The logomark’s font was additionally chosen for its nods to basic Australian youngsters’s books, an affect that has underpinned your complete rebrand by means of Common Favorite’s immersion of their tales and characters. Noting the hyperlink between these books’ potential to spark youngsters’ imaginations and feed their minds, the studio formulated the double-meaning-laden inventive thought at each stage to behave because the identification’s basis.
Common Favorite additionally namechecks Saul Bass and Paul Rand as inspiration – maybe an unlikely affect for the reason that former is arguably most well-known for his designs for the very-not-kid-friendly movies of Alfred Hitchcock and Stanley Kubrick, and the latter for iconic however equally slightly grown-up-skewed company emblem designs for the likes of IBM.
Nonetheless, it really works – and you may see the way in which this uncommon trio has knowledgeable Monkey Baa’s branding by means of all the pieces from its daring shapes to its deal with characters to its hand-drawn textures, papercuts and screenprints.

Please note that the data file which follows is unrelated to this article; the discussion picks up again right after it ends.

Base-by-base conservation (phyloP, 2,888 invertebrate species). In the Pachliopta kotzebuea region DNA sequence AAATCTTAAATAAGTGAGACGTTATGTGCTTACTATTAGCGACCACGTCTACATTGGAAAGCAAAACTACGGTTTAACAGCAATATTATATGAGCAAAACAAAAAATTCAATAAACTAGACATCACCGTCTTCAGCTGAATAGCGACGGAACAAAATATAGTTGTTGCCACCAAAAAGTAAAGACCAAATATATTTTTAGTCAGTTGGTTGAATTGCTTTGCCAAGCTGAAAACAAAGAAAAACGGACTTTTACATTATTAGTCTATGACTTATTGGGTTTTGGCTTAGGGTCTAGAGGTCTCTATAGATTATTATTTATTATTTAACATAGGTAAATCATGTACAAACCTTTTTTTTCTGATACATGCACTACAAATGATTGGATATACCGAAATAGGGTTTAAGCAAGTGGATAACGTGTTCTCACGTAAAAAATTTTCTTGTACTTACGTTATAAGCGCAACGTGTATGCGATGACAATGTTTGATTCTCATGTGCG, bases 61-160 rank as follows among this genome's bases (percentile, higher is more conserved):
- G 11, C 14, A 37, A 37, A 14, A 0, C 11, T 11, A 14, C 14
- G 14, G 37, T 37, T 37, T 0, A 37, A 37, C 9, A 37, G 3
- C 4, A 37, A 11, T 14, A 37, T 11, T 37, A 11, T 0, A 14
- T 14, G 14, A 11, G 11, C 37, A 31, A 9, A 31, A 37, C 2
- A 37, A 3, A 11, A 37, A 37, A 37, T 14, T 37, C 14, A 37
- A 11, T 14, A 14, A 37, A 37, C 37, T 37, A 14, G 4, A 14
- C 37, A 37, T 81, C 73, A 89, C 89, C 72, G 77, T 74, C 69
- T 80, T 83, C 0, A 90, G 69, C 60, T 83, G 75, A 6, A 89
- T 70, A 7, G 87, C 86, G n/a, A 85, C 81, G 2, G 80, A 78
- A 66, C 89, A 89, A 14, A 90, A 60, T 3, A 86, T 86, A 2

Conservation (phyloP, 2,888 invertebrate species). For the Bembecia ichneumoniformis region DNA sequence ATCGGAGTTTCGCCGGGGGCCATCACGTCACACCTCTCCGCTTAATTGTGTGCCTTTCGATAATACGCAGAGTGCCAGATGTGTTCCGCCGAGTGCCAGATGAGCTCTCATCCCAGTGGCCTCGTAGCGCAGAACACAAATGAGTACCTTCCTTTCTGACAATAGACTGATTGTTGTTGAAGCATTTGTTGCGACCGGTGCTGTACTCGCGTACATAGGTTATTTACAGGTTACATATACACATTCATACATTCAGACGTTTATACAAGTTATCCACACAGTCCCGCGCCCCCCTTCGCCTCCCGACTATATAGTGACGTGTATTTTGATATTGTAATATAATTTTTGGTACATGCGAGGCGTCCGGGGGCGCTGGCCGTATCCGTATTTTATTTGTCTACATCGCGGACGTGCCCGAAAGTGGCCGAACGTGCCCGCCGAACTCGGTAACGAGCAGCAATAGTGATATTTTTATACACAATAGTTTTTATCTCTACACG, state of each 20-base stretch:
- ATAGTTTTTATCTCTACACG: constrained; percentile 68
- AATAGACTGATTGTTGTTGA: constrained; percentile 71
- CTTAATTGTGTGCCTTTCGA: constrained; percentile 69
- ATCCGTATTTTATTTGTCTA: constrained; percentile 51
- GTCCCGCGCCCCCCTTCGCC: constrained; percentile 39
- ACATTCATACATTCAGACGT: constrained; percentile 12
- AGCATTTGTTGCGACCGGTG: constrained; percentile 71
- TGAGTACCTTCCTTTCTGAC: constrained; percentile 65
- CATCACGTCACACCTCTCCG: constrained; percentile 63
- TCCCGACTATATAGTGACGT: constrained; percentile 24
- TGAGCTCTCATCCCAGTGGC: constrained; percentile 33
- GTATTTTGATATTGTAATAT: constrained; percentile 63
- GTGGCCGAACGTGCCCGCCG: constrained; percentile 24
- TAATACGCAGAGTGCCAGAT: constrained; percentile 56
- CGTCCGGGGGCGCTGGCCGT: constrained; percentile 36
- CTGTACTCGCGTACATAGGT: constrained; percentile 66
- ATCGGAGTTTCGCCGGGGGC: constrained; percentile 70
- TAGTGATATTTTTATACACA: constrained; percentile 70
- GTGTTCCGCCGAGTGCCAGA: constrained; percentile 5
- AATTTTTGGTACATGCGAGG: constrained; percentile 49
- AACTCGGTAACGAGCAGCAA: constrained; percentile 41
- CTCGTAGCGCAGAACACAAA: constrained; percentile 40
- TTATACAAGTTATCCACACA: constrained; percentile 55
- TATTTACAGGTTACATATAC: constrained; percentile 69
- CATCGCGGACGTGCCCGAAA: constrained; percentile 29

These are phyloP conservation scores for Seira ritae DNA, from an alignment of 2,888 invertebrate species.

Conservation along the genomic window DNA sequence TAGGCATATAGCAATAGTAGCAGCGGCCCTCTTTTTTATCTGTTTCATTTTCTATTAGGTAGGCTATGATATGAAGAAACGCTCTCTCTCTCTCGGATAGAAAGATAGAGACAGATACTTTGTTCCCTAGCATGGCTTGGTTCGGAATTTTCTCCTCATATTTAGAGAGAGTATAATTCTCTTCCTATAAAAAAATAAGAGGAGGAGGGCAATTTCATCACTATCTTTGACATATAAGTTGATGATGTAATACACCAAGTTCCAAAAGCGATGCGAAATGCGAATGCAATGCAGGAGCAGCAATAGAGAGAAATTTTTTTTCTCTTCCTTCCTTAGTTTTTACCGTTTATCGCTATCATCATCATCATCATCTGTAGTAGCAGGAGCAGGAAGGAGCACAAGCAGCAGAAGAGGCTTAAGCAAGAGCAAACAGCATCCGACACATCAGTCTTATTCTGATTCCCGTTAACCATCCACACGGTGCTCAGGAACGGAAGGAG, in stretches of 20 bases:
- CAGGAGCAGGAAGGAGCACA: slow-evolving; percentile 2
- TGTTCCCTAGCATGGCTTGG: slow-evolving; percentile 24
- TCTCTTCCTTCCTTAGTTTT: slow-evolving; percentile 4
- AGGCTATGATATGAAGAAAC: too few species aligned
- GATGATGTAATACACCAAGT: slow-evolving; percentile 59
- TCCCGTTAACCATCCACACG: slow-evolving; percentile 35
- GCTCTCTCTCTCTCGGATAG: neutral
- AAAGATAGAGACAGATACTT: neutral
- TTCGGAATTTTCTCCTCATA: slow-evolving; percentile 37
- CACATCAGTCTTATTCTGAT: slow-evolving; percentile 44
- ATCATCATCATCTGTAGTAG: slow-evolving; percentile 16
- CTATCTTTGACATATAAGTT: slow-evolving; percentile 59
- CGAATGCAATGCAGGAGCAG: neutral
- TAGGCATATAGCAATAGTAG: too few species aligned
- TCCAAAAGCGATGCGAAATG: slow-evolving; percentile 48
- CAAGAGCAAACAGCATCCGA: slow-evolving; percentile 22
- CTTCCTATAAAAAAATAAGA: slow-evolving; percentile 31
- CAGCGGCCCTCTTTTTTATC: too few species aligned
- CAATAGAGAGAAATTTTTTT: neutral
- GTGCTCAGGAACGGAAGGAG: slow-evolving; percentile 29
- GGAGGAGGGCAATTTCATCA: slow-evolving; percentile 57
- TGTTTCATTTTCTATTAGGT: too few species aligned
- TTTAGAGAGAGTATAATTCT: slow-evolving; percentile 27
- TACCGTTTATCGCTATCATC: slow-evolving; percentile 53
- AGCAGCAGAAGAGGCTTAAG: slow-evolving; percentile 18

The place the wordmark doesn’t really feel significantly distinctive, one of many strongest elements of the brand new identification is the suite of cute, easy little characters. It’s good to see a cultural identification use character design in the identical means one thing like a cereal model would: the likes of Tony the Tiger grew to become icons as a result of they work, they usually can work simply as effectively exterior of FMCG, too – a truth typically ignored by designers.
The characters are used throughout the theatre firm’s designs as a shorthand to precise the myriad of various feelings sparked in its audiences. As Common Favorite factors out, many of those theatregoers are ‘so younger they will’t but put phrases to their emotions,’ which is the place the model characters actually shine, whereas additionally performing as ownable belongings that may evolve and modulate over time.
Copywriter Cat Wall was introduced in to assist create the brand new verbal identification and tone of voice that might run the gamut from nursery to nursing residence when it got here to communication. You may inform its effectiveness by the way in which it really works so seamlessly as to be barely noticeable: it’s not childish nor too lofty, by no means patronising, by no means veering into silliness for silliness’ sake: it’s merely heat, charming, and does what it’s meant to do – talk.
The place the identification greatest involves life is within the theatre’s poster designs, which superbly mix design rigour and a way of surprise that chimes completely with Monkey Baa’s audiences. It may possibly’t be simple to create a model that works for such a spread of individuals, and whereas I’m hardly greatly surprised by the brand new wordmark; these designs completely display that branding is about so, a lot greater than a emblem.